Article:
Why functional Python matters

Alexander Schmolck a.schmolck at gmx.net
Tue Apr 15 23:46:38 CEST 2003


Dave Benjamin <ramen at lackingtalent.com> writes:

> The next thing I read will probably not surprise you if you have ever done a
> Google search on functional programming. It was David Mertz's "Charming
> Python" series on IBM's DeveloperWorks. His papers were not easy to digest
> in one sitting, but I made a great effort to understand them and apply the
> techniques he described. At this point, I should mention that I was still
> programming only in PHP!

I think your life might be much happier if you just went to
http://www.drscheme.org/, dowloaded Dr Scheme and used *that* for
webdevelopment. Then you can use a real functional programming language and
read books by people who actually have a real clue about functional
programming (there is lots of *excellent* material available on-line and for
free, like SICP and HTDP, the latter uses Dr Scheme -- also have a look at
http://www.cs.brown.edu/courses/cs173/2001/Lectures/). Why settle for some
second-rate immitation? [1]

(Dr Scheme *does* have web libraries, I've never used them but I'd suspect
they shouldn't be too bad, because they seem to have hit on trick of using
webdevelopment as application domain to bring things like continuations to the
unwashed masses (viz. their sophomores) :).

>    - lambda
>    
>    Lambda has had the thorniest history of all of these, I think. Lambda has
> its roots in LISP and the Lambda calculus, and can be used to create
> "anonymous functions" at runtime that can be passed around as needed. This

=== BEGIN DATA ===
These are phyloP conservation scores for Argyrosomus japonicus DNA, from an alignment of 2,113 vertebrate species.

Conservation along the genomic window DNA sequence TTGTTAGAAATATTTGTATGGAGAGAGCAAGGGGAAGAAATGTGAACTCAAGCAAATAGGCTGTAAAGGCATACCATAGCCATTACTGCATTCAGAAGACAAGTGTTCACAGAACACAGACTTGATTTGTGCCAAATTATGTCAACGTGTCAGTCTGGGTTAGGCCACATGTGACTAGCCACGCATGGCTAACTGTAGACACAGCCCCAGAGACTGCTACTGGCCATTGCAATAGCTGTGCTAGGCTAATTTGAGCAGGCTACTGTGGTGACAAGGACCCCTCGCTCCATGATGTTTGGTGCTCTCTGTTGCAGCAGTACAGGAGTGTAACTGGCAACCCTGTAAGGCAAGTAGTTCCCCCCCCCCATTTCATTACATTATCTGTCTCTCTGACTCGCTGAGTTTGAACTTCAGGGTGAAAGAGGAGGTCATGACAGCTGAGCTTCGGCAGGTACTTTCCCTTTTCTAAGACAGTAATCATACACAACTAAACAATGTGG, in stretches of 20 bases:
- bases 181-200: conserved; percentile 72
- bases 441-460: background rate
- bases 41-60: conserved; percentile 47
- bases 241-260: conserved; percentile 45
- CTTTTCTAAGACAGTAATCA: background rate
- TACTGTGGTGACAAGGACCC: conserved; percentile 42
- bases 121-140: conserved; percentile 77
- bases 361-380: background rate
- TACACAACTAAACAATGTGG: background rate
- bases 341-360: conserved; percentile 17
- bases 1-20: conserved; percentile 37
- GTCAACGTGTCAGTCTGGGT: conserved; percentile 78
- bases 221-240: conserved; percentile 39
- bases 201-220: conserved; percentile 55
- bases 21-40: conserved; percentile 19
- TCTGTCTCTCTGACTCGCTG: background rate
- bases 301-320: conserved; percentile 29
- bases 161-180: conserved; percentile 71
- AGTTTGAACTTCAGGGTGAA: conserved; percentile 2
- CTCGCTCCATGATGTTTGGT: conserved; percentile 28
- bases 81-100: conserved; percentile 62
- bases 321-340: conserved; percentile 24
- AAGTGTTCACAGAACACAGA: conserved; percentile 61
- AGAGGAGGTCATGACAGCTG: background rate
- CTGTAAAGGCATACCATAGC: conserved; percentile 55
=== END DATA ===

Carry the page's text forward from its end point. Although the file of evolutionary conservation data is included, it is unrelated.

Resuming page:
> is a very powerful and useful feature for functional programming, as well as
> for event-driven programming. It baffles me that anyone would want to remove
> it.

Ain't gonna happen. Anyway you can always replace 

  foo(lambda x: x+3)
with: 
  def bar(x): return x + 3
  foo(bar)

 
> keyword-argument trick wasn't really that bad, once you got used to it. In
> any case, with dynamic scoping, this problem has completely disappeared.
                 ^^^^^^^^^^^^^^^
not quite.


> The second "problem" that everyone seems to keep bringing up is that lambda
> limits you to expressions, not statements. This makes me laugh every time,
> because this is one of the things that I *loved* about Python when I was
> first learning it! If you get used to writing functions that only return
> expressions, you are on the road to understanding the functional style! One

Only that python won't let you use rather helpful things like ``if`` as
an expression, but never mind.

> In fact, I believe that it is advantageous to design functions specifically
> for use with map and filter. If you design this way, you will benefit from
> cleaner syntax than list comprehensions can offer. For example:

I wonder how a function written for map would look different from one written
for a list comprehension...

> Rather than remove these important functional built-ins, I would like to see
> two last built-ins be added: unzip (to reverse the behavior of zip), and

There is already an unzip function and it's written ``zip(*...)``

> curry (see the example by Alex Martelli, et. al. in the Python Cookbook,

Why not just use lambda? Python's argument passing is fairly complex, so I'm
not sure whether one (or rather two) curry function(s) would be worth the pain
(at least not if you tell your emacs to display lambda as greek character).

'as

Footnotes: 
[1]  I'm talking about *functional* programming.




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